Chinese agricultural investors and their impacts on rural households in Myanmar
30/05/2015

After more than fifty years of socialist regime, Myanmar opened up their land market with the modifications to their Land Laws and Foreign Investment Law in 2011. Since then, large land concessions have increased dramatically.

These land concessions are undertaken with no consultation or compensation and are characterized by natural resource exploitation. In the uplands of Central Myanmar rural farmers who still rely on cattle to plough their lands and on rainfall to irrigate their fields, are pressured to decide between receiving a fixed income by renting their farmland to Chinese investors or, preventing their land from being used for unsustainable cultivation practices driven by these investors.

This study presents an analysis of the impacts that short-term land leases to Chinese agricultural investors has on farmers’ livelihoods in Chuang Kwa tract of Mandalay Region in Myanmar.

This research sought to understand: a) Chinese investor’s strategies to access farmers’ land, b) estimate effects on farmers’ income and food security c) implications on land-user rights and d) implications on land and water use.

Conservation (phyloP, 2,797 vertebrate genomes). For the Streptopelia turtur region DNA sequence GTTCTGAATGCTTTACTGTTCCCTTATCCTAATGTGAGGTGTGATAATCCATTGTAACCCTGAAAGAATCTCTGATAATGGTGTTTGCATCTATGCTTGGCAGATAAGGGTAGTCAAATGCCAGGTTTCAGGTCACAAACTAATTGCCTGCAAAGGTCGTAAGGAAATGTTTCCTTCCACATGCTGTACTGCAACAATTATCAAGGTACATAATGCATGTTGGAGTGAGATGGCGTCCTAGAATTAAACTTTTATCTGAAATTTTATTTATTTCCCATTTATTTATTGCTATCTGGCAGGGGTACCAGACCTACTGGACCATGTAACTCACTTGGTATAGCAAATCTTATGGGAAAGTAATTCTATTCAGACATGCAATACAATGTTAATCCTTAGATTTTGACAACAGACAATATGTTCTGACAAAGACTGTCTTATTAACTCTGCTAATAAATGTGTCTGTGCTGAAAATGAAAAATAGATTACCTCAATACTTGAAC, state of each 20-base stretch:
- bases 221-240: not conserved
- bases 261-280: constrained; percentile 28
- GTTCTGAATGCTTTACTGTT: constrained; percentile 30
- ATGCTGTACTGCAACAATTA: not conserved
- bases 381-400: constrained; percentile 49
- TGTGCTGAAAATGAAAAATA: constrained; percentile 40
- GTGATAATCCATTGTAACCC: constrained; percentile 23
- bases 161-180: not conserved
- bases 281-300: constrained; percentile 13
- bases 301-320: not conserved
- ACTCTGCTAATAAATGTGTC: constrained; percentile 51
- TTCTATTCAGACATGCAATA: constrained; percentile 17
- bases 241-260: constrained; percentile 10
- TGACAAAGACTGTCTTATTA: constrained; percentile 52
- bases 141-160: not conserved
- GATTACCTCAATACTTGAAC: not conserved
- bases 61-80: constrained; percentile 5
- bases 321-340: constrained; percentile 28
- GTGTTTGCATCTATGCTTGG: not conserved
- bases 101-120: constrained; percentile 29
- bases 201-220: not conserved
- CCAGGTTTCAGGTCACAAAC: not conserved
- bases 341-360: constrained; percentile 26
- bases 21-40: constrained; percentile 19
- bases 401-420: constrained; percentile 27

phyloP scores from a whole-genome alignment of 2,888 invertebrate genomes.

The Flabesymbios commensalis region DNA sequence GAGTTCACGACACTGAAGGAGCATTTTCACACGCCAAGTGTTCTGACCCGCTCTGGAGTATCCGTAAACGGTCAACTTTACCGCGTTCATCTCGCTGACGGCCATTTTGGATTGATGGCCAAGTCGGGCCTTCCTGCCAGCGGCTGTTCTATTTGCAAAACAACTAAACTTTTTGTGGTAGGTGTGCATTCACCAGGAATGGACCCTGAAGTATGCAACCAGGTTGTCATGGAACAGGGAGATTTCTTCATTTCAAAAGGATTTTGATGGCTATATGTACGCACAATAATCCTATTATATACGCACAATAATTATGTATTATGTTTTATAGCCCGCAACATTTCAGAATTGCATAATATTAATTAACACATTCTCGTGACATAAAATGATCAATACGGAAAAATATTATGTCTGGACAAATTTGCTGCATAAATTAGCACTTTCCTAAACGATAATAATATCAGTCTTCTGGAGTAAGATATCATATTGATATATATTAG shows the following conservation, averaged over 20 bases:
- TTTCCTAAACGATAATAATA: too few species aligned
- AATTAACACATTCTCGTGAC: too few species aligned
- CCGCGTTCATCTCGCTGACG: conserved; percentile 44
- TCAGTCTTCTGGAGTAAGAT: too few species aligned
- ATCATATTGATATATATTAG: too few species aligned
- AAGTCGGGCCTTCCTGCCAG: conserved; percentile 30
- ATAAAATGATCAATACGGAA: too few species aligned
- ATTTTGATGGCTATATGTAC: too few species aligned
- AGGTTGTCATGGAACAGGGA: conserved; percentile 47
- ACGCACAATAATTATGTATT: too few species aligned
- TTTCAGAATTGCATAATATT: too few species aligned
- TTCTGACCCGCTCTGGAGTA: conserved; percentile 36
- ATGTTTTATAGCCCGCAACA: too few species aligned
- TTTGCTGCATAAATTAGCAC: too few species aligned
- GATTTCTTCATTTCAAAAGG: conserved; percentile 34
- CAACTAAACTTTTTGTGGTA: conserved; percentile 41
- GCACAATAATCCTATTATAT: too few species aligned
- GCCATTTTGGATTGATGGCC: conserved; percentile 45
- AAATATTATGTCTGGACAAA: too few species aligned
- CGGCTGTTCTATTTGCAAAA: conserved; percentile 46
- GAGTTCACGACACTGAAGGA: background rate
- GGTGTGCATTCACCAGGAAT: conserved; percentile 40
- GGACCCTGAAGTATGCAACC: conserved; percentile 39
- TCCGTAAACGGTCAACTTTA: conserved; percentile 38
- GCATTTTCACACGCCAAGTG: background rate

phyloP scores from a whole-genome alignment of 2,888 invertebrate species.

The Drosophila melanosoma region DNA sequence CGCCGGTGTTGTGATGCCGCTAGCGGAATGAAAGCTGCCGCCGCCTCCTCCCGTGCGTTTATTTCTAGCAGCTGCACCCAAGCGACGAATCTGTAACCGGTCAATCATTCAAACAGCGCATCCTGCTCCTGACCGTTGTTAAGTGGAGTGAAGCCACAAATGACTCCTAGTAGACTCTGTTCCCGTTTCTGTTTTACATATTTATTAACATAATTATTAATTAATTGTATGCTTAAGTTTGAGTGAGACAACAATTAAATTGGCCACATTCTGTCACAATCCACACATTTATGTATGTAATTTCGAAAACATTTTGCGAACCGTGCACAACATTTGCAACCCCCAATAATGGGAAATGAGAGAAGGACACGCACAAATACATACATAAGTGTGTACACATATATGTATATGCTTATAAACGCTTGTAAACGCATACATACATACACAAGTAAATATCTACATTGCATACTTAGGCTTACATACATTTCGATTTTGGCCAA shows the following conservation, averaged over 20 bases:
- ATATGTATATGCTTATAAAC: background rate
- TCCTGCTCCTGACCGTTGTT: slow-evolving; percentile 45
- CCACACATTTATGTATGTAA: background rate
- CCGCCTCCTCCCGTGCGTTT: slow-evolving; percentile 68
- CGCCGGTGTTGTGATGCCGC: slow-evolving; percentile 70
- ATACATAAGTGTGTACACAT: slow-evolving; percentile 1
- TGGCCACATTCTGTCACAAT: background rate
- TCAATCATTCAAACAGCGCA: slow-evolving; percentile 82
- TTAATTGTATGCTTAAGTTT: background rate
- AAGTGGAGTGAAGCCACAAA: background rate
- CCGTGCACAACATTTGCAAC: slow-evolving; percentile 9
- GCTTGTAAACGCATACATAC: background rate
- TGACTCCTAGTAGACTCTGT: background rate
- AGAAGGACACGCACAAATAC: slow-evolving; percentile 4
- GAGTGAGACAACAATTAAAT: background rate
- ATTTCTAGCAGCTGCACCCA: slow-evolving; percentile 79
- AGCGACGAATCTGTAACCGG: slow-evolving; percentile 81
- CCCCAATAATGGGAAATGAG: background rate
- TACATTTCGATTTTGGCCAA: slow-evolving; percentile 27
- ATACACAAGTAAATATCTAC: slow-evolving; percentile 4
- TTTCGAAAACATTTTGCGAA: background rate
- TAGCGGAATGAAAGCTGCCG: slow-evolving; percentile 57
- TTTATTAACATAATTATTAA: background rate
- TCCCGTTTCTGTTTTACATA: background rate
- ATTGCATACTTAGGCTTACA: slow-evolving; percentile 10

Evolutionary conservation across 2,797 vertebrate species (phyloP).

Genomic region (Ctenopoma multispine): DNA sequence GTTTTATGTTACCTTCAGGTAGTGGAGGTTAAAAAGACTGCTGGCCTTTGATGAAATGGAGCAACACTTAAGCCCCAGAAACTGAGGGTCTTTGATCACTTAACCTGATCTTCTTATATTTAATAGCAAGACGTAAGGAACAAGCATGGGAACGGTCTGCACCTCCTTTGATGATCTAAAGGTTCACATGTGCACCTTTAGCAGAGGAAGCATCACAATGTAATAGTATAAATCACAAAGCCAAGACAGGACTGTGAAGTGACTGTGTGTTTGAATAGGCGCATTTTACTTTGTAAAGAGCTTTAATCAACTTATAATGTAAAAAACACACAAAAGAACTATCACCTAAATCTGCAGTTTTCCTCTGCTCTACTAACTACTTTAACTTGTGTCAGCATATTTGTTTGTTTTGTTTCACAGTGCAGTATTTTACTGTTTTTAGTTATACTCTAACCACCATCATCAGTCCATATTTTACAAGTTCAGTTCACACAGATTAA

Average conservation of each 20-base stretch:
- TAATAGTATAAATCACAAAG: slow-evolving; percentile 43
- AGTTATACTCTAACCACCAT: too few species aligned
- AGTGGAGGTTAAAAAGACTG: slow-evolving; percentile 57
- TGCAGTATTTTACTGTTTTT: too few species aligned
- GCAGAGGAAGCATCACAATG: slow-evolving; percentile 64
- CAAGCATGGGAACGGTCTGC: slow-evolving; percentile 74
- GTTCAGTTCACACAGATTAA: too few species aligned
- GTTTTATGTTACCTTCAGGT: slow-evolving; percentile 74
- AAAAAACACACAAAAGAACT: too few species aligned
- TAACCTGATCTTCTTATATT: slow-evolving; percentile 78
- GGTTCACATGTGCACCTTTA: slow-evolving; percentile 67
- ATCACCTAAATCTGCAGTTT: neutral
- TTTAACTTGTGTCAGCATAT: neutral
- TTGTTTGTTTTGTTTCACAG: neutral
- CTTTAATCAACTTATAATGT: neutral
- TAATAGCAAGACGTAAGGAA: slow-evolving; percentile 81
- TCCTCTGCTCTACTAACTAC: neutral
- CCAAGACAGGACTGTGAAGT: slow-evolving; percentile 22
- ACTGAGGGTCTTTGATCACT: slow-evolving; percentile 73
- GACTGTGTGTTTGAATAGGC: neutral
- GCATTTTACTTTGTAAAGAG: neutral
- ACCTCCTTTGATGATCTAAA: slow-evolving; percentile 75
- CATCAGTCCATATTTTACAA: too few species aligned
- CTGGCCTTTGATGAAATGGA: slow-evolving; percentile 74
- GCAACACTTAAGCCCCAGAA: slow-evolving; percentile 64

This study follows the Institutional Analysis and Development (AID) Framework, applying a convergent methodology. Average effects of these land deals on total income and food security are estimated through the Propensity Score Matching (PSM); effects on household food diversity and food quality are explored through the Food Consumption Score (FCS) from the World Food Program.

Results indicate that farmers leasing land have increased their total income and have improved their food consumption. However, externalities such as soil impoverishment and groundwater depletion were recorded. Moreover although these land deals do not lead to formal land dispossession or people displacement, a dispossession of user rights was manifested.

Findings suggest that renting land may not bring significant improvements in the long-term. Farmers’ income increase might not continue and farmers’ food production might be under threat due to resource depletion. It is recommended that a legal agreement should be established between farmers and tenants to define the terms of land use, emphasizing sustainable land management.

Miriam Romero